(a) That the Children’s Authority Act and the Children’s Community Residences, Foster Homes and Nurseries Act are not yet in force;
(b) At the discrepancy in the levels of care provided and its reportedly alarming conditions;
(c) At the absence of a comprehensive programme to regulate and monitor institutions providing alternative care for children in the State party;
(d) That neglected, abused and abandoned children are placed in industrial schools together with children in conflict with the law;
(e) That isolation is used in institutions as a disciplinary measure, solely based on the decision of the direction of the institution, without any regulation.
44. The Committee recommends that the State party:
(a) Adopt a comprehensive programme to coordinate the efforts and policies of different ministries and departments on foster care;
(b) Ensure effective monitoring of all institutions providing alternative care for children;
(c) Ensure that neglected, abused and abandoned children are duly protected and receive assistance for their physical and psychological recovery and their social
(d) Ensure that isolation as a disciplinary measure in institutions only be used as a last resort, that it be based on a formal decision, for a specific length of time and with the possibility of being reviewed by a higher authority;
(e) Establish an independent mechanism to oversee disciplinary measures in institutions;
(f) Consider ratifying the 1993 Hague Convention on Protection of Children and Cooperation in Respect of Inter-country Adoption.
Abuse and neglect
45. While recognizing efforts taken by the State party, including the establishment of the Domestic Violence Unit within the Gender Affairs Division and of a 24-hour hotline, the Committee is seriously concerned:
(a) About the very high incidence of domestic violence and neglect in the State party, including sexual violence and incest;
(b) That the institutions responsible for matters relating to violence against children, including the Domestic Violence Unit and the National Family Services, have not been allocated sufficient resources to effectively carry out their work;
(c) About the lack of adequate and effective complaint mechanisms for child victims of abuse and neglect.
46. The Committee acknowledges with appreciation the hosting by the State party of the Regional Consultation for the Caribbean held in the context of the Secretary-General’s in-depth study on the question of violence against children on 10 and 11 March 2005.
47. The Committee recommends that the State party take the necessary measures to prevent child abuse and neglect, by, inter alia:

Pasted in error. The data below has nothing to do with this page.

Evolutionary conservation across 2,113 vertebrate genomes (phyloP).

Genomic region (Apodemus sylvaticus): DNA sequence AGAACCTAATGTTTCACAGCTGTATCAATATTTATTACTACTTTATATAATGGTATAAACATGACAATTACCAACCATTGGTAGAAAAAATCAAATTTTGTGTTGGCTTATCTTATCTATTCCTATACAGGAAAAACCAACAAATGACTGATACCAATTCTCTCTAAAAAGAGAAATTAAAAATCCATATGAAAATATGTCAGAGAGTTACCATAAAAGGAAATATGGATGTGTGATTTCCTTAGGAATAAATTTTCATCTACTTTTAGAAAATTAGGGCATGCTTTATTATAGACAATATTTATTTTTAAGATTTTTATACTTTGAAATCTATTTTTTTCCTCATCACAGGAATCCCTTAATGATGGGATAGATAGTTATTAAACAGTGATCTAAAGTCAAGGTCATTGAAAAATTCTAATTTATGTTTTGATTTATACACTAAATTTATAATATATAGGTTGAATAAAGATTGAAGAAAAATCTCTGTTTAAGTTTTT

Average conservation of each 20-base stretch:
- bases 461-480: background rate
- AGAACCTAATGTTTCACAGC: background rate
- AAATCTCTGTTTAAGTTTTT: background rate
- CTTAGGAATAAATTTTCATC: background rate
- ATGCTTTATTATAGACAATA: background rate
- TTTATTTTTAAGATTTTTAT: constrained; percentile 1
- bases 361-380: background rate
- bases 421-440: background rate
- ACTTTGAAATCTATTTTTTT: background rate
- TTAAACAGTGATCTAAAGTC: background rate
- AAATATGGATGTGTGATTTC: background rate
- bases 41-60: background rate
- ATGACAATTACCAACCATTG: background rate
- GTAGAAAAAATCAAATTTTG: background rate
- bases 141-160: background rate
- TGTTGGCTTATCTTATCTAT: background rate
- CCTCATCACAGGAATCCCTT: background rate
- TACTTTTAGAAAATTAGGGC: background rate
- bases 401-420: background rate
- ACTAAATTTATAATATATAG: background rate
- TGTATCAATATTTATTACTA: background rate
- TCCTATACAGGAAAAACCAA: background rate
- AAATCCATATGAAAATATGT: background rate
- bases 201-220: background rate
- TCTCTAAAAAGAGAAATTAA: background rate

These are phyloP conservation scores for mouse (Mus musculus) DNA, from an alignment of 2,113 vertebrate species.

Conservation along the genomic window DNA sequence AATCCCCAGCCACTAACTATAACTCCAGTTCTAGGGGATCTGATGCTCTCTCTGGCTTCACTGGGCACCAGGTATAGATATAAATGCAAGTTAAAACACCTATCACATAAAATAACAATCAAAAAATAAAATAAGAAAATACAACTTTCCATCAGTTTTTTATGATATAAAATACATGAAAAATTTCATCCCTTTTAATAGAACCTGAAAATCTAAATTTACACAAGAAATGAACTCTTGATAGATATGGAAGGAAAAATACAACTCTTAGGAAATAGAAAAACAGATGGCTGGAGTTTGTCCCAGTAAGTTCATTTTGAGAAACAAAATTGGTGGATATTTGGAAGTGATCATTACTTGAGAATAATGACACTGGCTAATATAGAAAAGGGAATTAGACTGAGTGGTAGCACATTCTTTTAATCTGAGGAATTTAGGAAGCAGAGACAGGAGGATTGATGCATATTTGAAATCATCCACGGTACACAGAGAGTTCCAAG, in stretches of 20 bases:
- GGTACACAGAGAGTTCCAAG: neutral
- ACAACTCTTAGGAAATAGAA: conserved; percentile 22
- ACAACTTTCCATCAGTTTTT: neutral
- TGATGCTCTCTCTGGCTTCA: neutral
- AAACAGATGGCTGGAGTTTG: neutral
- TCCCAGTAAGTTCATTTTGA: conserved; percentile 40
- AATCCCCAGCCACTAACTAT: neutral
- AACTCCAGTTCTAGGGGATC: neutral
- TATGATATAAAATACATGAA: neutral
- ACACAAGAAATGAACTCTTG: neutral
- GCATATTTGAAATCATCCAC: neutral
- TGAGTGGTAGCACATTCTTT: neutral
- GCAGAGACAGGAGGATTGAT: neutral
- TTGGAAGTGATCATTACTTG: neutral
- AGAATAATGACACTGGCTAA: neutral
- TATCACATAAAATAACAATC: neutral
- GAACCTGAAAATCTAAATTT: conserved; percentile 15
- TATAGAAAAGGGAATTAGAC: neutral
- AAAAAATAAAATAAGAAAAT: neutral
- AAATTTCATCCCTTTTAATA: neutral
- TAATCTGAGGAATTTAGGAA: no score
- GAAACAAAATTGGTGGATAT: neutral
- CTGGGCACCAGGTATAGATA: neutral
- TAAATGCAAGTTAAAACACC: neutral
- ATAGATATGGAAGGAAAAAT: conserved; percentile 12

(a) Carrying out public education campaigns that raise awareness of
consequences of ill-treatment of children, alternative measures of discipline for children
and address sociocultural barriers that inhibit victims from seeking assistance;
(b) Introducing legislation making reporting obligations mandatory for suspected cases of abuse and neglect for all professionals working for and with children,
and train them in the identification, reporting and management of ill-treatment cases;
(c) In addition to existing procedures, establishing effective mechanisms to receive, monitor and investigate complaints in a child sensitive manner and ensure proper prosecution of perpetrators of child abuse and neglect;
(d) Providing services for the physical and psychological recovery and social reintegration to victims of sexual and other forms of abuse, neglect, ill-treatment, violence or exploitation, and take appropriate measures to prevent the criminalization and stigmatization of victims, including through cooperation with NGOs; and
(e) Seeking technical assistance from, inter alia, UNICEF and the World Health Organization (WHO).
48. The Committee further recommends that the State party use the outcome of the regional consultation for the Caribbean held in the context of the Secretary-General’s in-depth study on the question of violence against children in order to take action, in partnership with civil society, to ensure the protection of every child from all forms of physical or mental violence, and to generate momentum for concrete and, where appropriate, time-bound actions to prevent and respond to such violence and abuse.
5. Basic health and welfare (arts. 6; 18, para. 3; 23; 24; 26; 27, paras. 1-3 of the Convention)
Children with disabilities
49. The Committee, while welcoming the establishment, in 1999, of the National Coordinating Committee on Disability is concerned about the high prevalence of mental and physical disabilities among children in the State party. The Committee also notes with concern that service provision for children with disabilities in the State party are heavily reliant on non-governmental organizations. In particular, the Committee notes that there are no State-run residential institutions available for children with physical or mental disabilities and that there are no special education and assistance programmes currently available.